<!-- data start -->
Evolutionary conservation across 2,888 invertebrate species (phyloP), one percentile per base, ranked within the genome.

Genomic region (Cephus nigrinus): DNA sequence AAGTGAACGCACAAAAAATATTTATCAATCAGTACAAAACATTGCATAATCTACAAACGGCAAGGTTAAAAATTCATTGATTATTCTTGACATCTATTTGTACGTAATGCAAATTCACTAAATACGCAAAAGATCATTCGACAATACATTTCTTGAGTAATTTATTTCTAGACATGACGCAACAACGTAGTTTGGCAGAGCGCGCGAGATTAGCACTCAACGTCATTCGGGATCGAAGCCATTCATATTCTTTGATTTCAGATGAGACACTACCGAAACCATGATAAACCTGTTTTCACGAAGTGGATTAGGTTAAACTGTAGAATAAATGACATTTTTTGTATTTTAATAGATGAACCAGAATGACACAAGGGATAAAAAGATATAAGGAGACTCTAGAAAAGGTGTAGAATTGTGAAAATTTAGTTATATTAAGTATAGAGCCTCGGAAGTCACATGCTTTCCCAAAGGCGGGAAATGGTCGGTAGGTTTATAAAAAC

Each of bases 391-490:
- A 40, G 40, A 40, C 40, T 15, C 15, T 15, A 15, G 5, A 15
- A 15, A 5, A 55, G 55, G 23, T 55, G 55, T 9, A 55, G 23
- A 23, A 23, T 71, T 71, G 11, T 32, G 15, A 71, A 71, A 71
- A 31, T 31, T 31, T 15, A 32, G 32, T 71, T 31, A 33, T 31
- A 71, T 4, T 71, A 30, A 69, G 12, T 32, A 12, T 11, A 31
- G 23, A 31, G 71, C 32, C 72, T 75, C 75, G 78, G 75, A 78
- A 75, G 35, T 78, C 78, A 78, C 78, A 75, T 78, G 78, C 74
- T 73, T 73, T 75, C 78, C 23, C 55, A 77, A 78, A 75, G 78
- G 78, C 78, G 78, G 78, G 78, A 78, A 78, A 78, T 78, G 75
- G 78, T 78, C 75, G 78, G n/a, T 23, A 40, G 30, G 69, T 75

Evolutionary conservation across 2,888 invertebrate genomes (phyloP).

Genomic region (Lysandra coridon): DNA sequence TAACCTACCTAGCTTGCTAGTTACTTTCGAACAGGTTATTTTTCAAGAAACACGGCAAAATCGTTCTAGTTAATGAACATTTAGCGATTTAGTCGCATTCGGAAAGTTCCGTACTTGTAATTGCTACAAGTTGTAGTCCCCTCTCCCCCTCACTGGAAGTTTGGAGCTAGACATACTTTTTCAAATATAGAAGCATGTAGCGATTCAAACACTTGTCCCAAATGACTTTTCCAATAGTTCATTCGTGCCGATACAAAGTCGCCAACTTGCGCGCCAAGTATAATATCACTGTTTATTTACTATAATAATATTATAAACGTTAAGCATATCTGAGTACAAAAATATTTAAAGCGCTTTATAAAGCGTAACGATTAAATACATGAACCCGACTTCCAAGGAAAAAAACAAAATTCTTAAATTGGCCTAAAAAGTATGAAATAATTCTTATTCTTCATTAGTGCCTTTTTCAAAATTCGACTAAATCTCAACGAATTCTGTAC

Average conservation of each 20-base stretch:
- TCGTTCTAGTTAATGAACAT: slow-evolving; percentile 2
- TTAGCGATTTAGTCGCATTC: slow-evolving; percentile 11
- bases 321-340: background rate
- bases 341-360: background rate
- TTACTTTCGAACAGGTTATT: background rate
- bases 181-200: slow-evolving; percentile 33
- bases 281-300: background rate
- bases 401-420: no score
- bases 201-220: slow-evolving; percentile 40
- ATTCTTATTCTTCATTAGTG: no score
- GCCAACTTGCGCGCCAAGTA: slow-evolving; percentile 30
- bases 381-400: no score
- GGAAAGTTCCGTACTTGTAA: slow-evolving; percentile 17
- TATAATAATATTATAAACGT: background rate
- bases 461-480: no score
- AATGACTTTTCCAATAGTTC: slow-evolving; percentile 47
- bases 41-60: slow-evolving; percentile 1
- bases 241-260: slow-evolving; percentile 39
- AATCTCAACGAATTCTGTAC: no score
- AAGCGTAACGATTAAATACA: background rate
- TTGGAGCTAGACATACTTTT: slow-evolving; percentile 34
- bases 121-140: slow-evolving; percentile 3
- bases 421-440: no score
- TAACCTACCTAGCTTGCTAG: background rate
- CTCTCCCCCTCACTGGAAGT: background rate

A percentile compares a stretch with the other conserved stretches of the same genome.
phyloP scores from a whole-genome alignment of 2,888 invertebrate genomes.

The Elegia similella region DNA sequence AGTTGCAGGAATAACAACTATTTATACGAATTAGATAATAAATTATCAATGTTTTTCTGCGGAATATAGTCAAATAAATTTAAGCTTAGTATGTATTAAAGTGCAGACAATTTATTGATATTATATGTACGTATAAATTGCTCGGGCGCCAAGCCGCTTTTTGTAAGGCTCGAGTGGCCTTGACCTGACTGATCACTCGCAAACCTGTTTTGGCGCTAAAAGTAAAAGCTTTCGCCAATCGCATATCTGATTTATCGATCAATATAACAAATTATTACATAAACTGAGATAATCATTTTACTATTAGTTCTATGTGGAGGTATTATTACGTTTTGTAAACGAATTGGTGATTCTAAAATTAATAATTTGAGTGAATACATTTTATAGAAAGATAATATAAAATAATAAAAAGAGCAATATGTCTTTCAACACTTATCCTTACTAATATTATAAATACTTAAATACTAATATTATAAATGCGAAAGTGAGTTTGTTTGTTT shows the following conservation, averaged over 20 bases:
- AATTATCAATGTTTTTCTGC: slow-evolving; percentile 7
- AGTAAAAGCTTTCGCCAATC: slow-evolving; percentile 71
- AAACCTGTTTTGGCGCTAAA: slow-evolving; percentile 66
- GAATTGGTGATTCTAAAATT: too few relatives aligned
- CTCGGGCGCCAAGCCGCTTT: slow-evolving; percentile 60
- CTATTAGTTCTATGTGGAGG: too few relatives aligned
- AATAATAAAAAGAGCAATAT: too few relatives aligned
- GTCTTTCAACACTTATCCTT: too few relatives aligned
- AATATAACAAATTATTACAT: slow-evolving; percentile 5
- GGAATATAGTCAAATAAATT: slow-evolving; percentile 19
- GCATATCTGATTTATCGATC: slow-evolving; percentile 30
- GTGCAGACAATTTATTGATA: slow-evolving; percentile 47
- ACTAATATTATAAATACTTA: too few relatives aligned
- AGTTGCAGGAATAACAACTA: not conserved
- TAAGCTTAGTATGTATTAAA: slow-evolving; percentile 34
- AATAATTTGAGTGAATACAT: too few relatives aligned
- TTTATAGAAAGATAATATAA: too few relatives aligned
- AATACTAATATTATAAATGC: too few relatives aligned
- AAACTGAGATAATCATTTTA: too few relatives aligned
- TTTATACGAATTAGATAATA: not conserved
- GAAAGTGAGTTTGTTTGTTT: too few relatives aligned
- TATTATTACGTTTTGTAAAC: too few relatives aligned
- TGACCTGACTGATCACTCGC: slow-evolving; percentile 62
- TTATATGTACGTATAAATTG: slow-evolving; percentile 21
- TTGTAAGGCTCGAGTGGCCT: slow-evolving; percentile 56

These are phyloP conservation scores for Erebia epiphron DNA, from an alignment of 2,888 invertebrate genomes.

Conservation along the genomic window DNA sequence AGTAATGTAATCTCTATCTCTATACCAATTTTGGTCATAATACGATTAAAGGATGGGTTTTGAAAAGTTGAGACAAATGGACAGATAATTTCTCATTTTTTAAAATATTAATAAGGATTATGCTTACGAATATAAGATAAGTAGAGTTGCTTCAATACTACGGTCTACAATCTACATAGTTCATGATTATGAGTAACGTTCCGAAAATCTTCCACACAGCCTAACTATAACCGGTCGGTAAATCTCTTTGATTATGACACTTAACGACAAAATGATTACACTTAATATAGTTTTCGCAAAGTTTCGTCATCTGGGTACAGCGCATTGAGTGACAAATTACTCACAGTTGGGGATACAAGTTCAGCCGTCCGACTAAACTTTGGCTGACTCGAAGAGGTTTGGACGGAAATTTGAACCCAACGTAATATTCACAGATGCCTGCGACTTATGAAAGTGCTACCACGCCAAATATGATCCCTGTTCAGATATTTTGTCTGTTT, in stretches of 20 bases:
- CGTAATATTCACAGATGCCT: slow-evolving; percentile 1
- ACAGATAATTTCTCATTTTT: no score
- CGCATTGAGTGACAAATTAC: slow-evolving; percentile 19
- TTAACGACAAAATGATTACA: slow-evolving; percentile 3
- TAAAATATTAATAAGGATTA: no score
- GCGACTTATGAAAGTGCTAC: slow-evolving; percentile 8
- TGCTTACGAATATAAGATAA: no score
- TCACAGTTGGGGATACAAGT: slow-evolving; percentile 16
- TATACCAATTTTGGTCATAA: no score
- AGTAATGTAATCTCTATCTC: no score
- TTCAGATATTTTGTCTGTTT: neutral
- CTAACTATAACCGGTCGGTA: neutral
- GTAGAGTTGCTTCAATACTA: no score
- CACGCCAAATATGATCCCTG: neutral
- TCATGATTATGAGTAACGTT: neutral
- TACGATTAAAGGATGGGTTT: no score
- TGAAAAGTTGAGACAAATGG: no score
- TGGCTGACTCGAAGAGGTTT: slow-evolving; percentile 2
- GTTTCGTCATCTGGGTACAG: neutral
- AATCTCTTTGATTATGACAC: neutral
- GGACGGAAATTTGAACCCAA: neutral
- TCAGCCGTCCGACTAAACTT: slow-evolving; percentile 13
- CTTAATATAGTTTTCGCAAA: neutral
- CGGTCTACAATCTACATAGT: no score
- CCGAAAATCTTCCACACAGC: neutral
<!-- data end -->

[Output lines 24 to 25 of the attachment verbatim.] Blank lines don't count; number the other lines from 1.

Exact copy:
- bases 401-420: no score
- bases 201-220: slow-evolving; percentile 40